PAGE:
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12. Slaughter AM, Hein S, Hong JH, Mire SS, Grigorenko EL. Criminal Behavior and School Discipline in Juvenile Justice-Involved Youth with Autism. J Autism Dev Disord. 2019.

The objective was to delineate the prevalence of criminal behavior and school discipline in juvenile justice-involved youth (JJY) with autism. A sample of 143 JJY with autism was matched to comparison groups of JJY without a special education classification, JJY with learning disabilities, and JJY with other special educational needs (N = 572). Results showed that JJY with autism committed significantly fewer property crimes. With regard to school discipline, JJY with autism were least likely to receive policy violations, out-of-school suspensions, and in-school suspensions. Finally, regardless of special education classification, JJY who had a history of fighting in school were more likely to recidivate. Our results suggest that JJY with autism are not more likely to commit crimes compared to JJY without SEN.

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13. Taylor JL, Smith DaWalt L, Marvin AR, Law JK, Lipkin P. Sex differences in employment and supports for adults with autism spectrum disorder. Autism. 2019 : 1362361319827417.

This study explored sex differences in employment, reasons for unemployment, benefits, and supports among a large, international sample of adults with autism spectrum disorder. The sample included 443 adults with autism spectrum disorder (60% female ; 74% residing in the United States) who consented to be part of an autism research registry and completed an Internet survey. Outcome variables included current employment status, number of hours working, number of jobs in the past 5 years, reasons for unemployment, as well as the number of benefits received and the amount of financial support currently being received from families of origin. Using multiple regression models, we found that males and females were working at similar rates. Females were more likely than males to say that their unemployment was a result of choosing to withdraw from the labor market. Similar percentages of males and females reported receiving some form of benefits or family support, but of those receiving benefits/family support, males received more than females. These results are consistent with other studies finding subtle, but potentially important sex differences in life-course outcomes of individuals with autism spectrum disorder.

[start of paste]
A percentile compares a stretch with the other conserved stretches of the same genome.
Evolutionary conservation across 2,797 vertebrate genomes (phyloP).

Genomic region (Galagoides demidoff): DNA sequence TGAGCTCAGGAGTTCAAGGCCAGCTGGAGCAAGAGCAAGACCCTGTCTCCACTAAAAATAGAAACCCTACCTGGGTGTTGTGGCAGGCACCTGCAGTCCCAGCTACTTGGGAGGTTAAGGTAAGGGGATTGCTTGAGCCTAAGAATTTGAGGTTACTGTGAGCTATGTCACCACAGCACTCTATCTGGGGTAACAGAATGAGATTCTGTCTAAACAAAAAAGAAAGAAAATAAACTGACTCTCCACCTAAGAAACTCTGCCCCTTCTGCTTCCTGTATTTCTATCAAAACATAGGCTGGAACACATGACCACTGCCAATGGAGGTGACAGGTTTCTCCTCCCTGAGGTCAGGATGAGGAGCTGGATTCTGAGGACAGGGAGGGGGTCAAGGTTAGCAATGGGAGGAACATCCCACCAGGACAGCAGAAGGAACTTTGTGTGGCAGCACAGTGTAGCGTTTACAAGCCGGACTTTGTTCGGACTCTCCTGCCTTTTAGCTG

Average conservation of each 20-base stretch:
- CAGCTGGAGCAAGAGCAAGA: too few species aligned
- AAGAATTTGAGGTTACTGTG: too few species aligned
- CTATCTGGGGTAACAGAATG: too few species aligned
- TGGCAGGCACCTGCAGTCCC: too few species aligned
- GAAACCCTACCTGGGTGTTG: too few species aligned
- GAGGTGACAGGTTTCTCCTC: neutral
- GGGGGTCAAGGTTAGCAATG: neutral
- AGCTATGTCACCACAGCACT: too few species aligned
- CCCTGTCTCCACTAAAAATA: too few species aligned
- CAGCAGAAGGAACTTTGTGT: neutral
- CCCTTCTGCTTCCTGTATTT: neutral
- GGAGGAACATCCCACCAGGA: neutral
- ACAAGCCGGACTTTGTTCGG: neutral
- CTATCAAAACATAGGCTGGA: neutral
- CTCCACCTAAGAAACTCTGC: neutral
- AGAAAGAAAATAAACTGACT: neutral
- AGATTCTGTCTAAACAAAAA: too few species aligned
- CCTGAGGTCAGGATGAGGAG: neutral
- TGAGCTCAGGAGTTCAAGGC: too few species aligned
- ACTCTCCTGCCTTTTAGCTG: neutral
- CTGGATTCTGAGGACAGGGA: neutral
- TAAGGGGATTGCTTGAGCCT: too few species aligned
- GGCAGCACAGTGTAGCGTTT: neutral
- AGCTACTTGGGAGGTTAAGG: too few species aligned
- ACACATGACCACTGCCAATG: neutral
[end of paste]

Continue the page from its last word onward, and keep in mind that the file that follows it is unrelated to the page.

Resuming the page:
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14. Yamashiro A, Vouloumanos A. Are linguistic and social-pragmatic abilities separable in neurotypical infants and infants later diagnosed with ASD ?. Developmental psychology. 2019.

Adult humans process communicative interactions by recognizing that information is being communicated through speech (linguistic ability) and simultaneously evaluating how to respond appropriately (social-pragmatic ability). These abilities may originate in infancy. Infants understand how speech communicates in social interactions, helping them learn language and how to interact with others. Infants later diagnosed with autism spectrum disorder (ASD), who show deficits in social-pragmatic abilities, differ in how they attend to the linguistic and social-pragmatic information in their environment. Despite their interdependence, experimental measures of language and social-pragmatic attention are often studied in isolation in infancy. Thus, the extent to which language and social-pragmatic abilities are related constructs remains unknown. Understanding how related or separable language and social-pragmatic abilities are in infancy may reveal whether these abilities are supported by distinguishable developmental mechanisms. This study uses a single communicative scene to examine whether real-time linguistic and social-pragmatic attention are separable in neurotypical infants and infants later diagnosed with ASD, and whether attending to linguistic and social-pragmatic information separately predicts later language and social-pragmatic abilities 1 year later. For neurotypical 12-month-olds and 12-month-olds later diagnosed with ASD, linguistic attention was not correlated with concurrent social-pragmatic attention. Furthermore, infants’ real-time attention to the linguistic and social-pragmatic aspects of the scene at 12 months predicted and distinguished language and social-pragmatic abilities at 24 months. Language and social-pragmatic attention during communication are thus separable in infancy and may follow distinguishable developmental trajectories. (PsycINFO Database Record (c) 2019 APA, all rights reserved).